Friday, February 03, 2012

Cath Results

Clare did great during her catheterization on Wednesday. We are breathing easier having it behind us as we move forward in what's next for Clare. I always have this feeling that we've cleanly jumped over another hurdle and are gearing up for the next one. But we do get some recuperation time in between!

Clare was such a good sport Wednesday morning waiting for her cath to begin. She was scheduled for 9:30am, so she was cut off food at 11pm and water at 7:30am. However, Clare was scheduled second case and the first case ran late. So Clare did not end up entering the cath lab until noon. She never once complained about being hungry or thirsty and was in fairly good spirits. Since the cath did not begin on time, the anesthesiologist started Clare on IV fluids (at our insistence) while she was still awake. (We have learned from experience that anesthesiologists do not like being told how to do their job, but as long as they keep our child safe, I don't need to like them personally!) They gave Clare a Valium before inserting the IV because she was still traumatized by her lung scan injections from the day before. I don't like seeing Clare so upset and wished she could have already been under anesthesia when they started the IV, but dehydration during a cath while under anesthesia is a huge risk for children with Williams syndrome. So having fluids on board since her start time was being delayed was the safest option for Clare.

As parents, the nerves will never go away, and we will never get used to that horrible moment when you simply have to walk away from your child and literally leave their life in someone else's hands. It's been over four years since Clare has been in the cath lab, but all the old familiar feelings came rushing back. Shawn and I walked Clare down to the double doors before the cath lab, gave her kisses, then went back to the waiting room.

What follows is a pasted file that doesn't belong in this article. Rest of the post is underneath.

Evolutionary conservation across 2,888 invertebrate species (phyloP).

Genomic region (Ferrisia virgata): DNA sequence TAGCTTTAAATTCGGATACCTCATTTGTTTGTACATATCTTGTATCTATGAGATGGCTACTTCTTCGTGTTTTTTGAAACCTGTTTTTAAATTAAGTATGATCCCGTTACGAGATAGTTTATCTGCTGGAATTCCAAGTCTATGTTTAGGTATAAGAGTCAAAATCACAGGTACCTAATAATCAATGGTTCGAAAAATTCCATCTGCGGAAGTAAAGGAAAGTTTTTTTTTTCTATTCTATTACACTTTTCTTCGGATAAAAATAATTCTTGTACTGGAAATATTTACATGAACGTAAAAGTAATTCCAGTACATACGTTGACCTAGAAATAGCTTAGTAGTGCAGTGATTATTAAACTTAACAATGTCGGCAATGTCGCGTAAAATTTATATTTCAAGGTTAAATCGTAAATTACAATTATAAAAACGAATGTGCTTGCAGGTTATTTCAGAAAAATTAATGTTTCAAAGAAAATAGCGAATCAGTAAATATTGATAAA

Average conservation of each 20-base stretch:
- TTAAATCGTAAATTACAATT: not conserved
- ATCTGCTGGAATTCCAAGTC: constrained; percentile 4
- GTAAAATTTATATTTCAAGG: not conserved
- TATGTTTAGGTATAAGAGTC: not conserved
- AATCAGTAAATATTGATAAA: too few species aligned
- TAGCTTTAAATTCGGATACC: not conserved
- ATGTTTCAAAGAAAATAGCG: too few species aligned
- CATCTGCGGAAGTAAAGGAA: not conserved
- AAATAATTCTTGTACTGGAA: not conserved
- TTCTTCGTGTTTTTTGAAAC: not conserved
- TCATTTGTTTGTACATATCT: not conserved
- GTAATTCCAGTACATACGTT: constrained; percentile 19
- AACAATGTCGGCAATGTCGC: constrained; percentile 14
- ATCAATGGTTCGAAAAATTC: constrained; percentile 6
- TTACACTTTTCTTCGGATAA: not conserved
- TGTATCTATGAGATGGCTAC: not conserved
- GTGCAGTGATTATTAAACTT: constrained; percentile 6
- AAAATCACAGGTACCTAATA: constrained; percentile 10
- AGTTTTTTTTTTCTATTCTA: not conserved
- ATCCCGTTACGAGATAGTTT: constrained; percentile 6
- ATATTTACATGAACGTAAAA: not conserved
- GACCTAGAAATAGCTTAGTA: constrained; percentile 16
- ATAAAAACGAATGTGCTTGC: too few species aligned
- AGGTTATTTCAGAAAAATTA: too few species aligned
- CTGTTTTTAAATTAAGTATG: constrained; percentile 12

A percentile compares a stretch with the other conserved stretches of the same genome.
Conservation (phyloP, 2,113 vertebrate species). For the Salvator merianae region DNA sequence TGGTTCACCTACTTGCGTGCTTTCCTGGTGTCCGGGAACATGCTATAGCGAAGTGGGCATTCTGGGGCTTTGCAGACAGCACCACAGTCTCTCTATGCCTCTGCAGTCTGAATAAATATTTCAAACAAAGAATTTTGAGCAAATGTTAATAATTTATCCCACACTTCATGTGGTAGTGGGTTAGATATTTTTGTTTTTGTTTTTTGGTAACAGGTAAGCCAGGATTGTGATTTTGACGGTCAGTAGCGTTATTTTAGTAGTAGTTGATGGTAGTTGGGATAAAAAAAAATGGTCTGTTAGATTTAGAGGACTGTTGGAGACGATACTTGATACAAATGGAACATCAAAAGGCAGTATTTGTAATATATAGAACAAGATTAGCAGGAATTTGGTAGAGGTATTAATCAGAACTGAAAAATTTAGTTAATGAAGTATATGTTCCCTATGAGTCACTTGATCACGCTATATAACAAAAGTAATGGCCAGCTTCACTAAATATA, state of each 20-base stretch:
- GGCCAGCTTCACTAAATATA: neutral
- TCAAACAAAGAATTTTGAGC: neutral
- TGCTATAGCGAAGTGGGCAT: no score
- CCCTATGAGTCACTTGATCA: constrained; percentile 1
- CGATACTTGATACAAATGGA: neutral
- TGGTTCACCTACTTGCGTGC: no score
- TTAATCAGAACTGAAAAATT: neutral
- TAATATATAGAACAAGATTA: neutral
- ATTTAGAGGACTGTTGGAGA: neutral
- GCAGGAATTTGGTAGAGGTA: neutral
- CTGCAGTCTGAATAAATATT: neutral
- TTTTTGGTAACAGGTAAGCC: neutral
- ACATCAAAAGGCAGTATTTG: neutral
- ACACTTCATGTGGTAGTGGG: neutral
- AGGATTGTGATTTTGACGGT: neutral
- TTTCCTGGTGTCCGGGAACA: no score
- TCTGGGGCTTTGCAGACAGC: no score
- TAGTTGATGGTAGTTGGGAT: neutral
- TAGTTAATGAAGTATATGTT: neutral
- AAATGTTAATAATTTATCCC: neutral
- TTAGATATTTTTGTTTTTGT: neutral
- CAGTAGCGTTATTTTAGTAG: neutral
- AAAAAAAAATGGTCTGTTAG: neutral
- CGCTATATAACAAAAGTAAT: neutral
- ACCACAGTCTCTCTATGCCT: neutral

The cath itself was fairly short compared to other caths Clare has undergone. Coming out of the cath, Clare had a comparatively "easy" recovery. In the past, she's had high fevers, vomiting, blood transfusions, trouble with the pulses in her legs, excess fluid and puffiness, high blood pressures, you name it. This time, she looked great, her blood count levels were good so she did not need a blood transfusion (first time that's happened - a sign she's growing up!), and she had no fever or vomiting. She was grumpy the night after and complained of ear pain (she had an ear infection going into the cath), but her ears actually looked fairly clear. Clare had an IV line inserted into a vein in her neck so her ear pain could have been from that as well. Coming home, she had a slight fever and seeping from one of her groin wounds, but those are slowly resolving as well. Today, she is pretty active and feeling good. She will be able to return to school on Monday with restricted activity.
The cath was both diagnostic and interventional. Clare's pulmonary stents were dilated open some more (there was some tissue build-up from the past four years), and the stents still have some growing room. Which means we probably have a couple more years before we have to discuss options for stent replacement. The cardiologist also dilated two of her branch pulmonary arteries, but that was the extent of the dilations. Four dilations is a huge improvement over Clare's last caths in 2007. During those two caths, she had over 15 dilations combined. Her lung scan results post-cath showed improvement in the balance of flow between the two lungs and her systemic pressures in her heart were improved as well. That's the fantastic news!

The not-so-fantastic news is that Clare's ascending aorta and aortic arch has narrowed again. Her echo results over the last four years have shown a zero gradient across the aorta, which is perfect. However, the cath showed that was not the case. Her gradient is actually a 25mm gradient. Without going into the complicated details about gradients and pressures, the basic news is that when Clare had her aorta repaired via open heart surgery as a baby, the gradient in her aorta was 50-60mm. So she is halfway to that point again. The problem is that, unlike the pulmonary arteries, unless the aorta has a distinct "pinch" somewhere, the cardiologist will not balloon-dilate it in the cath lab. And Clare's aorta is narrowing all the way up and through the arch again. It will require another open heart surgery to repair it. Unfortunately, we have no way of knowing how long Clare's aorta has been narrowing again. The last time it was precisely measured was during her September 2007 cath, so it could have been slowly narrowing over the past four and a half years or it could have started six months ago. So we do not know how quickly this is progressing.

We have not gone over these results with Clare's personal cardiologist yet, so we will have lots of questions for her at that visit! Thank you to all for your prayers and supports.